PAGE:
Monday, August 12, 2019

Ethics x Fast fashion part 1

“Fashion fades, style is eternal” – Yves Saint Laurent.

Let me just start by saying: I’m not the most environmentally conscious person on the planet - I’ve been doing my part and we try to be as conscious as we can in our household.
I’m just a girl educating myself about where my clothes are coming from and how it’s effecting our world by way of my quest to an edited closet.
I’ve touched on the subject of fast fashion in a few posts but I haven’t really laid out the full story. I typically don’t like to speak on things that I am not well versed and educated in - but this is a subject I have found myself deep diving into as of lately and I have learned a lot.

We all know that ‘big oil’ and car pollution are some of the highest contributors to pollution because, well, everyone is talking about it. But I’ve heard so little about fast fashion’s contribution (which is a lot) until recently. We all love to shop, so I think it’s about time this comes up in conversation more often - and more than just throwing trendy words like sustainable and ethical around - let’s actually talk about what those mean. 

Ethical fashion is a blanket term that encompasses design, production etc. It covers the ethics of working conditions, the exploitation of workers, sustainable production methods - basically the welfare of everyone that is effected.

Sustainable fashion is about producing clothes/accessories/shoes/etc in a sustainable and environmentally conscious way. This also covers sustainable shopping practices regarding consumption and use.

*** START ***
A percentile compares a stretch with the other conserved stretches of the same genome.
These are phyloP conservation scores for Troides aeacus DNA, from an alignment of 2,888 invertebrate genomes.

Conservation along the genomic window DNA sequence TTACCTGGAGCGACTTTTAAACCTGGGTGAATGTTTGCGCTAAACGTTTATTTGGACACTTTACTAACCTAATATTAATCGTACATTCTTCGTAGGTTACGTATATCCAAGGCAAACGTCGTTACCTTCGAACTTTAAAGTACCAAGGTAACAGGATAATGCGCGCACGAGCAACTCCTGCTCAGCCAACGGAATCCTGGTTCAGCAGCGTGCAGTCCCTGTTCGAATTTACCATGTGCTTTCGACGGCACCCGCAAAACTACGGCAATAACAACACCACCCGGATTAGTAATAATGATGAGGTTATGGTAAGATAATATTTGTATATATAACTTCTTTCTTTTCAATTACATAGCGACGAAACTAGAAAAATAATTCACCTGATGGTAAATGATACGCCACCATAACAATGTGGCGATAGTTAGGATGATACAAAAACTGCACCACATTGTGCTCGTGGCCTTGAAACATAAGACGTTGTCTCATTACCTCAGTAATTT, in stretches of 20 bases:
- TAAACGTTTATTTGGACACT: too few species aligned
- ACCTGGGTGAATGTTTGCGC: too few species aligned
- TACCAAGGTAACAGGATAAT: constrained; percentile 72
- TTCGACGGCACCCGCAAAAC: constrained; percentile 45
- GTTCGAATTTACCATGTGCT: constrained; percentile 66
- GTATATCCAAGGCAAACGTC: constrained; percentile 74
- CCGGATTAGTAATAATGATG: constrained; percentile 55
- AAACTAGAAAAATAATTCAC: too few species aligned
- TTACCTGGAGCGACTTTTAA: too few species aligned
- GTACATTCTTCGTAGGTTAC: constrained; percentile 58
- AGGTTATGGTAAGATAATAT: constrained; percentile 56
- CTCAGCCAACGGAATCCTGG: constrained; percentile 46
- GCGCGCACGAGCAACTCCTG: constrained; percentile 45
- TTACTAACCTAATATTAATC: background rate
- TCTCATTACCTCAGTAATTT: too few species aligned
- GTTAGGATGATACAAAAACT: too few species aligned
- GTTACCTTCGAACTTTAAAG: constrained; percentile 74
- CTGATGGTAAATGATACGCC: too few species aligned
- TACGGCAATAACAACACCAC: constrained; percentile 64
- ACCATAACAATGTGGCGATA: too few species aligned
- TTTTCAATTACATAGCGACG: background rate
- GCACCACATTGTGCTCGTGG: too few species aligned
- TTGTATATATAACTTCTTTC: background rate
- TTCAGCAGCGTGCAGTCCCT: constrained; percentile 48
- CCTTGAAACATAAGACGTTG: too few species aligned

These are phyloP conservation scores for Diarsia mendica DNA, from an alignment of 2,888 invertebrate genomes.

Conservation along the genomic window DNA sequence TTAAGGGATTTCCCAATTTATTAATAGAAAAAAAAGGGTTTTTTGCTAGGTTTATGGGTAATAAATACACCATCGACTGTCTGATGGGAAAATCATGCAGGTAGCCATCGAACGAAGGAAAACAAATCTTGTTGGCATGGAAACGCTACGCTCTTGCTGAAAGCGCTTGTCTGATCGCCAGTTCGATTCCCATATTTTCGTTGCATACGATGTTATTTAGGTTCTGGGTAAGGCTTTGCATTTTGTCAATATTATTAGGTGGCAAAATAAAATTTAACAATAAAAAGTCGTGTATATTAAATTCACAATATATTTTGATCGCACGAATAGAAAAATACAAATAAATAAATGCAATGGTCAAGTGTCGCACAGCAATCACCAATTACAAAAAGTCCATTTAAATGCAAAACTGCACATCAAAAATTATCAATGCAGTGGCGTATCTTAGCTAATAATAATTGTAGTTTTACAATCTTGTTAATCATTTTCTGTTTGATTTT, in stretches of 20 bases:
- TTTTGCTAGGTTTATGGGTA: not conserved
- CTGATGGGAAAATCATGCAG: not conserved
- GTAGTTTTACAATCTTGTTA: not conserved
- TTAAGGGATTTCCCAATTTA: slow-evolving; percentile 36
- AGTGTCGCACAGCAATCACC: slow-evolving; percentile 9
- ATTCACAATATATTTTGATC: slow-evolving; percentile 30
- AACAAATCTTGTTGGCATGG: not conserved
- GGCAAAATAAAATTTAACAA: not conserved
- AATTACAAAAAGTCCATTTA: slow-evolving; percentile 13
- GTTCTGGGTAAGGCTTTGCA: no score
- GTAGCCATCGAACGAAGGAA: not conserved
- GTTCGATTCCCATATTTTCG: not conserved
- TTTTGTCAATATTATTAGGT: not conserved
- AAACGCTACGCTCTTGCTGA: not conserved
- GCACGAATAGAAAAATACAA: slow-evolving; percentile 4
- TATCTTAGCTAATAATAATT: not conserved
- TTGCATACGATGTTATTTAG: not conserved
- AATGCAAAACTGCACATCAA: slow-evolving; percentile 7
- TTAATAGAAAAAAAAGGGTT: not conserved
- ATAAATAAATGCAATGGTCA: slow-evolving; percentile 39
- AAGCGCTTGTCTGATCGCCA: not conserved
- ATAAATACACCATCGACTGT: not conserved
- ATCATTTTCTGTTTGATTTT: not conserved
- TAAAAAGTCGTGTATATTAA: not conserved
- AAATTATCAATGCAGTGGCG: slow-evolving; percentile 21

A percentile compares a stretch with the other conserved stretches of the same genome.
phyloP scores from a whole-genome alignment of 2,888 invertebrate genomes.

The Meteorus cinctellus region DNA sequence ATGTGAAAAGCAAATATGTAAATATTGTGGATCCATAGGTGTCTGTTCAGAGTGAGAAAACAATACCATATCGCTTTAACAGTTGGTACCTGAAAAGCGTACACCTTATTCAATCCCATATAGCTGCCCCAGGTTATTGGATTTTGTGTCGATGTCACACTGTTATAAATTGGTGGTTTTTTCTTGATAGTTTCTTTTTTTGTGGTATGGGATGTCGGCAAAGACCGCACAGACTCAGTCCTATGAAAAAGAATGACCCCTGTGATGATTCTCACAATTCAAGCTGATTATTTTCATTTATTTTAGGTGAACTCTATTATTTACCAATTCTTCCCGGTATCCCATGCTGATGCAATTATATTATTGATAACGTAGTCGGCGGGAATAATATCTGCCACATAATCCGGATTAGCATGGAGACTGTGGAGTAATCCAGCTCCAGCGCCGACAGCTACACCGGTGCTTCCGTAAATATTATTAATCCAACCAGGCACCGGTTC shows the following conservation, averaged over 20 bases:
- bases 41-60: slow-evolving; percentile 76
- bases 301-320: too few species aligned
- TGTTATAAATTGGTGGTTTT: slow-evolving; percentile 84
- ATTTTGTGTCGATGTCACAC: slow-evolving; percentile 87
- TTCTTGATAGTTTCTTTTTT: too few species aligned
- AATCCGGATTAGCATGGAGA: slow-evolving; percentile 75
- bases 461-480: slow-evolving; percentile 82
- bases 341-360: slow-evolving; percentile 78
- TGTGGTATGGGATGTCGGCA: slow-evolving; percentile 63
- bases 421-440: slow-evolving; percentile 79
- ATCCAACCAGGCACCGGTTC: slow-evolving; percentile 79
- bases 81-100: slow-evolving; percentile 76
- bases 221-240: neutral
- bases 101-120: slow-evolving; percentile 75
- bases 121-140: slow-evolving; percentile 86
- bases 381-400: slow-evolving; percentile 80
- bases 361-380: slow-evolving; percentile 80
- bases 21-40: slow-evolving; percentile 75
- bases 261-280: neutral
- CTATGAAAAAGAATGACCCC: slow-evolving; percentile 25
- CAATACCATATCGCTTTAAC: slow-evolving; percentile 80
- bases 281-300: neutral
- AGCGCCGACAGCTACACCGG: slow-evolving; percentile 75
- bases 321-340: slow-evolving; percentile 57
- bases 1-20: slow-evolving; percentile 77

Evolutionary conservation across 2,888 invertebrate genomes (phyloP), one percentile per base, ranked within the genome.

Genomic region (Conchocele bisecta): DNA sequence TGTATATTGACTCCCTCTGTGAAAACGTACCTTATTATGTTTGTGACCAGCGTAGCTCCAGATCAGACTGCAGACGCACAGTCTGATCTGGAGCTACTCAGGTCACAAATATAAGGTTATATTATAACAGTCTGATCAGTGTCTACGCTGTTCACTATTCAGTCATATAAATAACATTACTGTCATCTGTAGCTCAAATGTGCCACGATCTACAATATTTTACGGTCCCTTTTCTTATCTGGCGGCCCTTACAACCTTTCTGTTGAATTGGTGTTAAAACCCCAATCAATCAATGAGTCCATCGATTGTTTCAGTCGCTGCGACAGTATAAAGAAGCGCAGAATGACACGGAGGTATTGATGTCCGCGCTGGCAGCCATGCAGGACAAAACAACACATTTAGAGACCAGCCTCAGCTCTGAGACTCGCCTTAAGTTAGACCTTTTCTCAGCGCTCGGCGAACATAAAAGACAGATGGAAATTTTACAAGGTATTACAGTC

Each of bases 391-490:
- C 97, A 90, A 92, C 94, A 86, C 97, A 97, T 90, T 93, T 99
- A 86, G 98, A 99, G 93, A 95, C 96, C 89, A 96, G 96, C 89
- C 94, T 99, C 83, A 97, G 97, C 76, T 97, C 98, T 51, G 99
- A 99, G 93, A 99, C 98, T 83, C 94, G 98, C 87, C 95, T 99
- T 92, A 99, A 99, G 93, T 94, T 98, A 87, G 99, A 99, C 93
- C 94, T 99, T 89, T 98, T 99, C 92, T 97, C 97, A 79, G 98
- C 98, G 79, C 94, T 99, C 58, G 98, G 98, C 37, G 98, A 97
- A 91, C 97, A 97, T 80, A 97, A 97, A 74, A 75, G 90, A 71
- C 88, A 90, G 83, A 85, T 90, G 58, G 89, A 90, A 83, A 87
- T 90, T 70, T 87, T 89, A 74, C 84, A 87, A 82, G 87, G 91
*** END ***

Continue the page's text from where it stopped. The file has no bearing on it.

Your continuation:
When thinking of ‘fast fashion’ as a whole, the concerns that come to mind are: labor conditions, quality, environmental impact, sustainability, overconsumption and the massive amounts of water/resources used for the mass production of clothes you wear for a month and then toss aside. (Not even touching on the fact that we are raising up this next generation to have an insatiable need for new and more, which is setting them up for a life of being unfulfilled and discontent). 

According to recent studies, Americans are purchasing (at least) FIVE TIMES the amount of clothing we did 30 years ago. Because of this, more and more garments are being produced each year, which in turn, results in more items being discarded a year (i.e. trends from years gone past).

This brings us back to the topic of overconsumption. I’m going to break it down for you: We like clothes. Fast-fashion companies know this. They import the trends you want at a fraction of the cost, with a fraction of the quality and promote the heck out of them. We see ads. We buy. New trends come out. Old clothes fall apart (see quality). We toss. We buy again and the loop continues. 

We are living with an unquenchable thirst for new and more and what she has and we have no idea of the implications (while big box companies rack in the money because we are never satisfied). This thought process of discontentment is poison for your heart and for your wallet.